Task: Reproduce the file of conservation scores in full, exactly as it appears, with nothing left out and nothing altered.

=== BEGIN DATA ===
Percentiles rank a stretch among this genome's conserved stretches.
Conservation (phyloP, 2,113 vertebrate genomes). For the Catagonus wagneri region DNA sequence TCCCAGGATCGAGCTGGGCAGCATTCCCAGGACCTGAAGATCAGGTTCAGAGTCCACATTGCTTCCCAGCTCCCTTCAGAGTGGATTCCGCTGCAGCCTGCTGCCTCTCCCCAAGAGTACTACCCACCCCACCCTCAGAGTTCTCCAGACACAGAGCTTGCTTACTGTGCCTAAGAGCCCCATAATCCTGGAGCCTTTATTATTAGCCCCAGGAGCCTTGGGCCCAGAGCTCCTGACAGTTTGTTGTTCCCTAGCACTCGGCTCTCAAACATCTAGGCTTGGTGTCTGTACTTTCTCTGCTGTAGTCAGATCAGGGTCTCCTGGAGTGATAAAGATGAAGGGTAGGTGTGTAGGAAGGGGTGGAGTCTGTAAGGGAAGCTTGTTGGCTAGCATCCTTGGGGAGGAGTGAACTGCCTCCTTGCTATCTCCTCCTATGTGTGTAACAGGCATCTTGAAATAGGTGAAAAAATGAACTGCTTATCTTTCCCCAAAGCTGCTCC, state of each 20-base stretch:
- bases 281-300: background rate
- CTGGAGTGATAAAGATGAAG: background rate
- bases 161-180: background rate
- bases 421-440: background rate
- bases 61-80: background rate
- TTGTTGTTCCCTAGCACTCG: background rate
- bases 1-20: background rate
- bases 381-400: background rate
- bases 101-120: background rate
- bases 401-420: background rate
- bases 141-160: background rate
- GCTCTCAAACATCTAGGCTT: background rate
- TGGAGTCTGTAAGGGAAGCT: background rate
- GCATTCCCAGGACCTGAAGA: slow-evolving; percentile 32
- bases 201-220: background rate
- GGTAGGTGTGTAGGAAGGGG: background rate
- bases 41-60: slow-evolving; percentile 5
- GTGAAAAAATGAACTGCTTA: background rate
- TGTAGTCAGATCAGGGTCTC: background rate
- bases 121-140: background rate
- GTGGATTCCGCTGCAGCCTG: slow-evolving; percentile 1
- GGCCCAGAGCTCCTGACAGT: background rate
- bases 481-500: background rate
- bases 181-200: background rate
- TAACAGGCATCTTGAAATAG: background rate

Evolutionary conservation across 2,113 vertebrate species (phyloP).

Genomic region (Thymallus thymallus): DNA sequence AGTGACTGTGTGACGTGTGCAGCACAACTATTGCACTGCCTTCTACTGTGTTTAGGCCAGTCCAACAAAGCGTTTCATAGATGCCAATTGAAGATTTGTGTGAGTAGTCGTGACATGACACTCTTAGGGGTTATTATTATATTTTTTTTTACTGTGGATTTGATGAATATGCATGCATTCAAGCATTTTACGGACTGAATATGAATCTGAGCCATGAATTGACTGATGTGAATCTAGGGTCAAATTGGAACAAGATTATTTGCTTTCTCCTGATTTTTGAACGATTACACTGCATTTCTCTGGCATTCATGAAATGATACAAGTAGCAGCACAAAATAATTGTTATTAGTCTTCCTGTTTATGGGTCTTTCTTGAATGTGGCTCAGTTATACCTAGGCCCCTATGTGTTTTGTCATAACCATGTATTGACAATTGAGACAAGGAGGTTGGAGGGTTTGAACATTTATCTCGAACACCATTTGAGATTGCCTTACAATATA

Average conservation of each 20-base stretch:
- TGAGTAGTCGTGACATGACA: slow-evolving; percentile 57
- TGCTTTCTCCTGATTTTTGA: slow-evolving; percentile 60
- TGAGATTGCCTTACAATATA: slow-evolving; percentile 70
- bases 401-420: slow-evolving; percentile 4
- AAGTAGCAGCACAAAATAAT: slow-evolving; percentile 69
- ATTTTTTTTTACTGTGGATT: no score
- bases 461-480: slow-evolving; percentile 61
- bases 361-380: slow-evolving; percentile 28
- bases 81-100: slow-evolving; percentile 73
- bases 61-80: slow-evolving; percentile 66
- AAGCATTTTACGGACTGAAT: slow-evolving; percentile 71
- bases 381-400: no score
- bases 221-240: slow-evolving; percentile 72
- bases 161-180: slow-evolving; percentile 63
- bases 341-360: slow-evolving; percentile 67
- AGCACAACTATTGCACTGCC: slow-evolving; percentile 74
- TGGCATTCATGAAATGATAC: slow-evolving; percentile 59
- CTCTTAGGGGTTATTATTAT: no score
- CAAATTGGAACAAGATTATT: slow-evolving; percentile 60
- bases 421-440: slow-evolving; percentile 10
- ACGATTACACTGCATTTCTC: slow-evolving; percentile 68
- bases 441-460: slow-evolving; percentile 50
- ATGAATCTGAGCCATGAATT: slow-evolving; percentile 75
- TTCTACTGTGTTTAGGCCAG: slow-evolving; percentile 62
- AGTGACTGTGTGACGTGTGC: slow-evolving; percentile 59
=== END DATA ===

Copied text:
Percentiles rank a stretch among this genome's conserved stretches.
Conservation (phyloP, 2,113 vertebrate genomes). For the Catagonus wagneri region DNA sequence TCCCAGGATCGAGCTGGGCAGCATTCCCAGGACCTGAAGATCAGGTTCAGAGTCCACATTGCTTCCCAGCTCCCTTCAGAGTGGATTCCGCTGCAGCCTGCTGCCTCTCCCCAAGAGTACTACCCACCCCACCCTCAGAGTTCTCCAGACACAGAGCTTGCTTACTGTGCCTAAGAGCCCCATAATCCTGGAGCCTTTATTATTAGCCCCAGGAGCCTTGGGCCCAGAGCTCCTGACAGTTTGTTGTTCCCTAGCACTCGGCTCTCAAACATCTAGGCTTGGTGTCTGTACTTTCTCTGCTGTAGTCAGATCAGGGTCTCCTGGAGTGATAAAGATGAAGGGTAGGTGTGTAGGAAGGGGTGGAGTCTGTAAGGGAAGCTTGTTGGCTAGCATCCTTGGGGAGGAGTGAACTGCCTCCTTGCTATCTCCTCCTATGTGTGTAACAGGCATCTTGAAATAGGTGAAAAAATGAACTGCTTATCTTTCCCCAAAGCTGCTCC, state of each 20-base stretch:
- bases 281-300: background rate
- CTGGAGTGATAAAGATGAAG: background rate
- bases 161-180: background rate
- bases 421-440: background rate
- bases 61-80: background rate
- TTGTTGTTCCCTAGCACTCG: background rate
- bases 1-20: background rate
- bases 381-400: background rate
- bases 101-120: background rate
- bases 401-420: background rate
- bases 141-160: background rate
- GCTCTCAAACATCTAGGCTT: background rate
- TGGAGTCTGTAAGGGAAGCT: background rate
- GCATTCCCAGGACCTGAAGA: slow-evolving; percentile 32
- bases 201-220: background rate
- GGTAGGTGTGTAGGAAGGGG: background rate
- bases 41-60: slow-evolving; percentile 5
- GTGAAAAAATGAACTGCTTA: background rate
- TGTAGTCAGATCAGGGTCTC: background rate
- bases 121-140: background rate
- GTGGATTCCGCTGCAGCCTG: slow-evolving; percentile 1
- GGCCCAGAGCTCCTGACAGT: background rate
- bases 481-500: background rate
- bases 181-200: background rate
- TAACAGGCATCTTGAAATAG: background rate

Evolutionary conservation across 2,113 vertebrate species (phyloP).

Genomic region (Thymallus thymallus): DNA sequence AGTGACTGTGTGACGTGTGCAGCACAACTATTGCACTGCCTTCTACTGTGTTTAGGCCAGTCCAACAAAGCGTTTCATAGATGCCAATTGAAGATTTGTGTGAGTAGTCGTGACATGACACTCTTAGGGGTTATTATTATATTTTTTTTTACTGTGGATTTGATGAATATGCATGCATTCAAGCATTTTACGGACTGAATATGAATCTGAGCCATGAATTGACTGATGTGAATCTAGGGTCAAATTGGAACAAGATTATTTGCTTTCTCCTGATTTTTGAACGATTACACTGCATTTCTCTGGCATTCATGAAATGATACAAGTAGCAGCACAAAATAATTGTTATTAGTCTTCCTGTTTATGGGTCTTTCTTGAATGTGGCTCAGTTATACCTAGGCCCCTATGTGTTTTGTCATAACCATGTATTGACAATTGAGACAAGGAGGTTGGAGGGTTTGAACATTTATCTCGAACACCATTTGAGATTGCCTTACAATATA

Average conservation of each 20-base stretch:
- TGAGTAGTCGTGACATGACA: slow-evolving; percentile 57
- TGCTTTCTCCTGATTTTTGA: slow-evolving; percentile 60
- TGAGATTGCCTTACAATATA: slow-evolving; percentile 70
- bases 401-420: slow-evolving; percentile 4
- AAGTAGCAGCACAAAATAAT: slow-evolving; percentile 69
- ATTTTTTTTTACTGTGGATT: no score
- bases 461-480: slow-evolving; percentile 61
- bases 361-380: slow-evolving; percentile 28
- bases 81-100: slow-evolving; percentile 73
- bases 61-80: slow-evolving; percentile 66
- AAGCATTTTACGGACTGAAT: slow-evolving; percentile 71
- bases 381-400: no score
- bases 221-240: slow-evolving; percentile 72
- bases 161-180: slow-evolving; percentile 63
- bases 341-360: slow-evolving; percentile 67
- AGCACAACTATTGCACTGCC: slow-evolving; percentile 74
- TGGCATTCATGAAATGATAC: slow-evolving; percentile 59
- CTCTTAGGGGTTATTATTAT: no score
- CAAATTGGAACAAGATTATT: slow-evolving; percentile 60
- bases 421-440: slow-evolving; percentile 10
- ACGATTACACTGCATTTCTC: slow-evolving; percentile 68
- bases 441-460: slow-evolving; percentile 50
- ATGAATCTGAGCCATGAATT: slow-evolving; percentile 75
- TTCTACTGTGTTTAGGCCAG: slow-evolving; percentile 62
- AGTGACTGTGTGACGTGTGC: slow-evolving; percentile 59